CANTON — From a lab at St. Lawrence University, two professors and a student are operating the world's largest single-dish radio telescope in Arecibo, Puerto Rico.
The team will log into the telescope's controlling computers three times this month. The first of the three sessions, held late Friday night, went well after a few minor program glitches were worked out, said physics professor Aileen A. O'Donoghue.
The three observation nights are part of a seven-year project headed by Cornell University, which operates the Arecibo Observatory.
"The specific goal this project is looking for is to see dark galaxies that don't have a lot of stars," SLU junior Heather L. Cutler said. "There's a lot of mass in them that isn't really accounted for, and having mass accounted for is a good thing, because it holds our galaxy together."
The team will take over the controls again on Friday for six hours and its final session will be on Feb. 24 for another six hours.
Cornell's project began in 2005 with a survey of the night sky for faint radio signals emitted by hydrogen clouds in the cosmos. The researchers expect to find thousands of galaxies to distances of 750 million light years, according to the university's website.
The radio telescope, which is the size of 26 football fields, is necessary because the galaxies the project is looking for do not emit enough light to be picked up by an ocular scope.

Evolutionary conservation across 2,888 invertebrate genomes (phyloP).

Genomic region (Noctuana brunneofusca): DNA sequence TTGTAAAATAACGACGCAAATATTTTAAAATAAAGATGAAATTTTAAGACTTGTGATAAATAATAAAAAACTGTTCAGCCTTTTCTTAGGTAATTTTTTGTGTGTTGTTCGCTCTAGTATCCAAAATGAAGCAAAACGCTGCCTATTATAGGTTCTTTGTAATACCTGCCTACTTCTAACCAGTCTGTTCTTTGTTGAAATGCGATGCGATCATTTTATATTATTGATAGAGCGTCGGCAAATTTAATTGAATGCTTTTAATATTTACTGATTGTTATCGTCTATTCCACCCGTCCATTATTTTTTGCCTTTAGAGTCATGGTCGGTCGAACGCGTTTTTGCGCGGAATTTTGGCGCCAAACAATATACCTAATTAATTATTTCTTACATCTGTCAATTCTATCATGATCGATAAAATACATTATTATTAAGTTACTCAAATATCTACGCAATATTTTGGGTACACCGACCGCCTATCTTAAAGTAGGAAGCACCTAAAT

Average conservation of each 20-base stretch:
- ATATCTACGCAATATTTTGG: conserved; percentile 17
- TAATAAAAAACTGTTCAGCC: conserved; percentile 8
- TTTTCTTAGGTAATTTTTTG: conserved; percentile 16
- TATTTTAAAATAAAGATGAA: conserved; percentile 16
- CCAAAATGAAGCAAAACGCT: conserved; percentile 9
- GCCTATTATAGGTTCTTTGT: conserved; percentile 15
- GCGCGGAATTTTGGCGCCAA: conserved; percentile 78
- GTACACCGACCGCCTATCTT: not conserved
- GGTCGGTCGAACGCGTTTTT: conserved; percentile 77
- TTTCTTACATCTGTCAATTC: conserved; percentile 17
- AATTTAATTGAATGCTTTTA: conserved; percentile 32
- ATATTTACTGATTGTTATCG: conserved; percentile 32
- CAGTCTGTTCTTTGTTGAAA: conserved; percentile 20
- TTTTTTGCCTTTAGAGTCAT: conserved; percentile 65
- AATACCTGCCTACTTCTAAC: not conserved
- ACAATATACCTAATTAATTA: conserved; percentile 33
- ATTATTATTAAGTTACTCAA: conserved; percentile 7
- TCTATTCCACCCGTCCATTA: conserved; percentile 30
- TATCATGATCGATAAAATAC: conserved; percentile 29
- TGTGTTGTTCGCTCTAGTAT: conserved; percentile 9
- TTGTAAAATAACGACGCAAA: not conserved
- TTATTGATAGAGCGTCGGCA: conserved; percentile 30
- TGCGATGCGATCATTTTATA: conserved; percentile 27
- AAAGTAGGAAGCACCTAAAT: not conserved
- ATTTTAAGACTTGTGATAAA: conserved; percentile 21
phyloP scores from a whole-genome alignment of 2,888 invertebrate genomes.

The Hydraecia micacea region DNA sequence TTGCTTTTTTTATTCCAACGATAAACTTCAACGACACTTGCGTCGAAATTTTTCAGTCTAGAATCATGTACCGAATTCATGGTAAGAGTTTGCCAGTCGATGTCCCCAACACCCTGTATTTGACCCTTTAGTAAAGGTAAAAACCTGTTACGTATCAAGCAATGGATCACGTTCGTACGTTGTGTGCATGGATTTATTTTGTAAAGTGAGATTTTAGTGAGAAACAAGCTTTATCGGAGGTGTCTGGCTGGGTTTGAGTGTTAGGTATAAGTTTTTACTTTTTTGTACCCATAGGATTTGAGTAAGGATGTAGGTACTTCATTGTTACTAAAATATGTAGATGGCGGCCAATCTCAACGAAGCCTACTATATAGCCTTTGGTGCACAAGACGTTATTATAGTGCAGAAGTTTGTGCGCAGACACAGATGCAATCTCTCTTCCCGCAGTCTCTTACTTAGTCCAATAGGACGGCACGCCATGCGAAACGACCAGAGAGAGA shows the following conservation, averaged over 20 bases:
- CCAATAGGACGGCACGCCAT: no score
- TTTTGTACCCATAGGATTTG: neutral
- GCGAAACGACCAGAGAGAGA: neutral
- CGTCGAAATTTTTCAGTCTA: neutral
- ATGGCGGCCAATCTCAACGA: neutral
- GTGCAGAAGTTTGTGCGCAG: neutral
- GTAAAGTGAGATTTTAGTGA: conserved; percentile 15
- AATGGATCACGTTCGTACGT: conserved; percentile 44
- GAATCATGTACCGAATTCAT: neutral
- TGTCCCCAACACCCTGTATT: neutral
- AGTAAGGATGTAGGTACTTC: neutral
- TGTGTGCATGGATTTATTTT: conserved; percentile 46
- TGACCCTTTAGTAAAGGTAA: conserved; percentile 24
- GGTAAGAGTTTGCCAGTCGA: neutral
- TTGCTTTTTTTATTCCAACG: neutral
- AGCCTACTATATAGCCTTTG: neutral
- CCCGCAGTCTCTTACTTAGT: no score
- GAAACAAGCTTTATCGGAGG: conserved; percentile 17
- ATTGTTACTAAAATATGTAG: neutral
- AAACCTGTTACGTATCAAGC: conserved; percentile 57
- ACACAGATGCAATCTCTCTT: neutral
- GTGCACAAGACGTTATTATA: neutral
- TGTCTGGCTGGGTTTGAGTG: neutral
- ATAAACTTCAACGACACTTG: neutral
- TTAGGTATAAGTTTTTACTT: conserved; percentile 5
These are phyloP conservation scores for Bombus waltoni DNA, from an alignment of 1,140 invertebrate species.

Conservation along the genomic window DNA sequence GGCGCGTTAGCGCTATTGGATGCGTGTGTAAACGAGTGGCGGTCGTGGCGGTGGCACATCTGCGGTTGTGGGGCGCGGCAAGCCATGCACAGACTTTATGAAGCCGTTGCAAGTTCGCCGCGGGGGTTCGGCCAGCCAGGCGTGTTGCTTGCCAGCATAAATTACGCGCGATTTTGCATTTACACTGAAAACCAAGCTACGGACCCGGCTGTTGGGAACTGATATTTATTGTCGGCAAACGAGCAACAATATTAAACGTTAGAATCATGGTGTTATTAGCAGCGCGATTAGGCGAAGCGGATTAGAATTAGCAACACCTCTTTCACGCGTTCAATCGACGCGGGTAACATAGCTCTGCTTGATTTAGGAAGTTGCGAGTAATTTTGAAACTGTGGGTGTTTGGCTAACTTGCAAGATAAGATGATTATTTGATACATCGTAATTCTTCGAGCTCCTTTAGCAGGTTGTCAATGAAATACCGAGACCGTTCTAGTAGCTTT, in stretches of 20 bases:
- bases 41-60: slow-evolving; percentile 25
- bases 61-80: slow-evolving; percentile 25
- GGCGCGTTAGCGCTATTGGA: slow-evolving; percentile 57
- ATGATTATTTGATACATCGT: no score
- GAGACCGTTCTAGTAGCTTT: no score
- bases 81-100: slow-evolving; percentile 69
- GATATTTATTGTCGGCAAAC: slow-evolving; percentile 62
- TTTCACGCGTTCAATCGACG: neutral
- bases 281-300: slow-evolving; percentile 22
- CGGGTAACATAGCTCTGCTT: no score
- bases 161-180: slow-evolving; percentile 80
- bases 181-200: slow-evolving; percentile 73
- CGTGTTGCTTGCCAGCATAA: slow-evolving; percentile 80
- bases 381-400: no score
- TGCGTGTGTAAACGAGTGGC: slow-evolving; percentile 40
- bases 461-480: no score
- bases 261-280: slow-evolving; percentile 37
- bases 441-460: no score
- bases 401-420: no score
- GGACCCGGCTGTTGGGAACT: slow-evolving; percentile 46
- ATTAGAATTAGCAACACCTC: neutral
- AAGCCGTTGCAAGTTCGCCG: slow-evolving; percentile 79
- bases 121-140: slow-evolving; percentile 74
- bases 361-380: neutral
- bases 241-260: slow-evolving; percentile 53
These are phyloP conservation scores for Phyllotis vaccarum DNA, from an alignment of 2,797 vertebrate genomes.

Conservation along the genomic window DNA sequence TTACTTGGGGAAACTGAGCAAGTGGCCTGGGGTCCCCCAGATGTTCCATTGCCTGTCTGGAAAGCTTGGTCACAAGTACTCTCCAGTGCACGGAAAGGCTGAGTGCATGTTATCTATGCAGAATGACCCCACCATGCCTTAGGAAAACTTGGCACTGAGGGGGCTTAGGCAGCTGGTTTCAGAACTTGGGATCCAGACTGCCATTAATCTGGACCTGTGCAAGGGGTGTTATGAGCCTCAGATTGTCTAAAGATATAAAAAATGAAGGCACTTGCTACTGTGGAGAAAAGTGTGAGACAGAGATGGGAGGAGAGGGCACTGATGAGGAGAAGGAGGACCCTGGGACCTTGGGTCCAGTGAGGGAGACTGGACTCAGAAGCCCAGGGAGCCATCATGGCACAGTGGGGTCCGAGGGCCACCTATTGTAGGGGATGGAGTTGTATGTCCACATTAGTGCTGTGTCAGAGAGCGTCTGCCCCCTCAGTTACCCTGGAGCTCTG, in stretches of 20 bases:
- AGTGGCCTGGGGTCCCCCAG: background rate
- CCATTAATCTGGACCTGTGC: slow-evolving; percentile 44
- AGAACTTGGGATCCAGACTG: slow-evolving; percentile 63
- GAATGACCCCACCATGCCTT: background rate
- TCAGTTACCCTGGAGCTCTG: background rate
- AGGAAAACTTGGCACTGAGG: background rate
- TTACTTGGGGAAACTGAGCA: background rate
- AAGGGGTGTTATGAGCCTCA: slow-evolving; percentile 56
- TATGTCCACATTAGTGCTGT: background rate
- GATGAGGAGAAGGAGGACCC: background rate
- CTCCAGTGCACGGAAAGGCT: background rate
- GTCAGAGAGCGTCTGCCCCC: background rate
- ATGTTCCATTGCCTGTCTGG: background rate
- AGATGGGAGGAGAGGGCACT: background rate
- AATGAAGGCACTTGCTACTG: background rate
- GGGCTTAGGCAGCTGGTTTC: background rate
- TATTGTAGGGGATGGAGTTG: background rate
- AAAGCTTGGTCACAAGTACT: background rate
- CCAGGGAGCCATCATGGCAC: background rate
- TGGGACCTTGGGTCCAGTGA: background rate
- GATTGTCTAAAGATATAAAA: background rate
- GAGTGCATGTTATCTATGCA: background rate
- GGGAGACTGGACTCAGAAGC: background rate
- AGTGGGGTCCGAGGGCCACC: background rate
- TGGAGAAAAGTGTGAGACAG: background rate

The St. Lawrence team members have each made at least two trips to the telescope in Puerto Rico to learn how to operate it. Their last trip was during the university's winter break.
"We've gained enough experience and expertise that they trust us with their instrument," physics professor Aileen A. O'Donoghue said. "They have 4,000 hours of observation time, so they want other people to help."
Ms. O'Donoghue has been to the telescope four times and got St. Lawrence involved through her contacts with scientists at Cornell.
During their time monitoring the telescope, team members were mostly watching several computer monitors to make sure that the telescope was operating correctly. Since the project is looking to find as many dark galaxies as possible, they do not point the telescope anywhere, but simply let the sky drift by, Ms. O'Donoghue said.
Watching computer screens for hours on end can get boring; the screens are little more than complicated-looking charts full of numbers.
"Most of what we see is just to make sure the instruments are working correctly," Jeffrey R. Miller, an astronomer at the university, said. "The thing is, it's hard to sleep. You're all revved up. Even though looking at computer screens is boring, you're all revved up, hoping nothing goes wrong."
Once the survey hours are complete, it will be several more years before the information can be analyzed. St. Lawrence University will be involved in that process as well and will receive a "cube" of data, or a small section of night sky stretching from just outside our galaxy to hundreds of millions of light years away, to scour for dark galaxies and as-yet-unknown mass, Ms. O'Donoghue said.
"The mass in the universe will determine the size and the age," she said. "It's basically asking, what are the galaxies doing? What is the nature of the universe and where do we fit in? Mainly, it's cool stuff."